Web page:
Article #23
1998
 
 
 
Newsletter list 

Newsletter 

Previous Article 

Next Article 

 
 
 
 

Judgments under stress

Kenneth Hammond
Boulder, Colorado

This year has been devoted to working on my book ms "Judgments Under Stress", in which I undertake to present a Brunswikian approach to this, in my view, badly treated topic. Badly treated, that is, by clinical psychologists, and largely ignored by J/DM researchers. I produced a reviewable ms which has received good reviews and is at this writing being presented to the Executive Board at Oxford University Press. It is a fairly brief ms (about 250 typewritten pp) plus a rather long appendix which includes an annotated bibliography of research on judgments under stress. I had to include such a bibliography because my ms is iconoclastic; it argues that present research cannot be used because it lacks any organizing principle, therefore I had to show that I had indeed read the literature. Do I offer an organizing principle? Yes, of course. What is it? Well, I had to begin with a non-arbitrary definition of stress because it is precisely because all current definitions are arbitrary that progress is impossible. I defined stress in terms of a loss of constancy, both correspondence constancy and coherence constancy, and everything just followed from there. The idea of loss of constancy as the origin of stress came to me because constancy is the principal focus of Brunswikian psychology; achievement of constancy might be said to be the glue that holds us all together. I am always surprised that psychologists do not make more out of this phenomenon; I believe it to be the fundamental discovery of psychology. (Am I wrong? Is there a contender?)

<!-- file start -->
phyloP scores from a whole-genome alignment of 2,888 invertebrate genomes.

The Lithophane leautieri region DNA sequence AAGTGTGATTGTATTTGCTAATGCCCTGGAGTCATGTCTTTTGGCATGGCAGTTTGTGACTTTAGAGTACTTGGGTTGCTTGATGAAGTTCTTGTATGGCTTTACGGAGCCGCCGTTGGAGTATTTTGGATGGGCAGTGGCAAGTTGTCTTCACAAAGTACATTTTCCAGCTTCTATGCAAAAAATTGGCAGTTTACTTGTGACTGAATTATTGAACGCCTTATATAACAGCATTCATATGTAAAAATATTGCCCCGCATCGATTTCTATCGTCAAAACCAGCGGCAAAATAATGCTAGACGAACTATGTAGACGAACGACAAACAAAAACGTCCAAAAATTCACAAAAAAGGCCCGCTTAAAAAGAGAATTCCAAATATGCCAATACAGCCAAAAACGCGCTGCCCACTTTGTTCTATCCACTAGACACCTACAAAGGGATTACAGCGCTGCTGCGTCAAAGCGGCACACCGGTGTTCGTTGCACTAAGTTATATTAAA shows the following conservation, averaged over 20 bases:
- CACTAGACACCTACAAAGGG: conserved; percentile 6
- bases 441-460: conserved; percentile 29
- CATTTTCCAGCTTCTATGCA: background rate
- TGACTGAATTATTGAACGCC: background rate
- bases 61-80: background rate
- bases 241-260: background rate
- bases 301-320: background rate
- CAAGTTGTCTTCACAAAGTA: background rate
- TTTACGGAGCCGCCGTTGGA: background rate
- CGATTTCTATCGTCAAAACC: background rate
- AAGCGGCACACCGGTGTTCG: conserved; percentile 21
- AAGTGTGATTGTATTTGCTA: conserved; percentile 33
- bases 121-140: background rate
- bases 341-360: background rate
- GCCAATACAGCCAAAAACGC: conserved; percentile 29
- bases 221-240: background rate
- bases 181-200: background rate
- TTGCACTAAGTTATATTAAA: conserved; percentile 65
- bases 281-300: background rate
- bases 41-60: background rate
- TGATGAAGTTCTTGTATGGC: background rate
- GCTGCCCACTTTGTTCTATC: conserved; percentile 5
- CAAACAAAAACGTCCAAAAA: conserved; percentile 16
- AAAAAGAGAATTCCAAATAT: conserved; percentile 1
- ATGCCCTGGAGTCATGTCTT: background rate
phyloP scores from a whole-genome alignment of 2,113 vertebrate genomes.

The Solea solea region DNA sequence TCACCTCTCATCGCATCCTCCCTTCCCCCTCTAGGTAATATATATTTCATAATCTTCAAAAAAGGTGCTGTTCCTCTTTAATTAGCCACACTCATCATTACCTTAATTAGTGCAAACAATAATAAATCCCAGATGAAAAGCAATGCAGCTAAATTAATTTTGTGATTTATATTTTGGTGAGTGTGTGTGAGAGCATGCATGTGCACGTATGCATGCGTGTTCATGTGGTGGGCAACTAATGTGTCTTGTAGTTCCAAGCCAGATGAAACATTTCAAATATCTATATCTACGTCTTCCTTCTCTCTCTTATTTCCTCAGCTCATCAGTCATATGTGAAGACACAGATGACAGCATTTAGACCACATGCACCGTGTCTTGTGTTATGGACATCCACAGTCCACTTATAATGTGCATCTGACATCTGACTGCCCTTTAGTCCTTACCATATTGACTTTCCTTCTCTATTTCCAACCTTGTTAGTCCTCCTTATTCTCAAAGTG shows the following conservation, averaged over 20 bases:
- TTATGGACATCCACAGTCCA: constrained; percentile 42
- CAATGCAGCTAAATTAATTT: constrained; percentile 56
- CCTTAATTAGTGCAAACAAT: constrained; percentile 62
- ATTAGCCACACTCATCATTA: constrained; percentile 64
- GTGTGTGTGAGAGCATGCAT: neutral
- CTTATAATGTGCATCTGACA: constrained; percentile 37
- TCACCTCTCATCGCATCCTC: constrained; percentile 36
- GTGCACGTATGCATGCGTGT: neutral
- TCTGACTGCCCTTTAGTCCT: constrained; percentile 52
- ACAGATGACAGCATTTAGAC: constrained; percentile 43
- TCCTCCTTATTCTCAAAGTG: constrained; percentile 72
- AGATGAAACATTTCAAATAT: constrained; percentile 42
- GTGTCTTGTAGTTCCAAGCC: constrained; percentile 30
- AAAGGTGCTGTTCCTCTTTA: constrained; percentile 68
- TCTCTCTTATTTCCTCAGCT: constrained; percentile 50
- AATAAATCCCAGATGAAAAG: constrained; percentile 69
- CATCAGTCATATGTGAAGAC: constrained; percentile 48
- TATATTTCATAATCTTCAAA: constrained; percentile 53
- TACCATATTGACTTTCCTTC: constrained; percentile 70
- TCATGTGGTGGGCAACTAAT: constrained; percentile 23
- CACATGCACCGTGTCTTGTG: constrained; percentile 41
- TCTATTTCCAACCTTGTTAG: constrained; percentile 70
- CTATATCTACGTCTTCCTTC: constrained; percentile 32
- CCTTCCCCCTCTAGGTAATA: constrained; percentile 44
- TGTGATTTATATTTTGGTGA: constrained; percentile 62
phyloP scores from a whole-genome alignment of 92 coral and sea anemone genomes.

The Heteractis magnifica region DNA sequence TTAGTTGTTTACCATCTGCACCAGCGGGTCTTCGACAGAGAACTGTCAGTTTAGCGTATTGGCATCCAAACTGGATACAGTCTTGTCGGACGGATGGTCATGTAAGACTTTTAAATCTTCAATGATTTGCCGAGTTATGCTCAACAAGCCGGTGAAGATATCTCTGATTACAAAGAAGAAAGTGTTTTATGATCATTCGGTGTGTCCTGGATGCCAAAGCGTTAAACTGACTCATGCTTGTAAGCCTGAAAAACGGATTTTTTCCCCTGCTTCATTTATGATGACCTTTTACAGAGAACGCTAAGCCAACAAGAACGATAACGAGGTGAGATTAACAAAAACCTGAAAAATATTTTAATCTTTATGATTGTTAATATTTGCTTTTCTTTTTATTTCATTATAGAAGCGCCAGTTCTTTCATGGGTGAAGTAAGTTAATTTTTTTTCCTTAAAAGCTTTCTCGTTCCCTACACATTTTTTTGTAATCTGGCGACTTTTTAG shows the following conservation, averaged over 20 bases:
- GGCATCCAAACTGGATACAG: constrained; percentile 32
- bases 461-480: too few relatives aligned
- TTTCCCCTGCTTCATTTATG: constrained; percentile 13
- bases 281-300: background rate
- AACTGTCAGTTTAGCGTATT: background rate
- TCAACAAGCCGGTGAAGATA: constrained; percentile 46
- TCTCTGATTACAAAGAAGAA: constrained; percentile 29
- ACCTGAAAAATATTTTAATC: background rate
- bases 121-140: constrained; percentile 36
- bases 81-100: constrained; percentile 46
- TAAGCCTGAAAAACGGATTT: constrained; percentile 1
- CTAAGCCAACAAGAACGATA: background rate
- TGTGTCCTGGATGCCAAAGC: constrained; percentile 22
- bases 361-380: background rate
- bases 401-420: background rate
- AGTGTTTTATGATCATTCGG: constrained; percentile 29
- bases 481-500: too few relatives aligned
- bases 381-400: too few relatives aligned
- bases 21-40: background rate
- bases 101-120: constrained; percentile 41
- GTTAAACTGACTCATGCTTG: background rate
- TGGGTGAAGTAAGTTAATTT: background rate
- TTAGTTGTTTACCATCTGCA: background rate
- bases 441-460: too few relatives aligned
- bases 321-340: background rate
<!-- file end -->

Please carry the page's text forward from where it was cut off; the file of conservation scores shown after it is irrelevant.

In any event, that is the key idea of the ms.

Some will be surprised to find that I give even more credence to documented reports of behavior under stress (loss of constancy) than I do to experimental evidence. There are lots of reasons for this but you will have to wait for the book appearance to learn what they are.

Contact Kenneth Hammond

Previous Article                Next Article

Newsletter list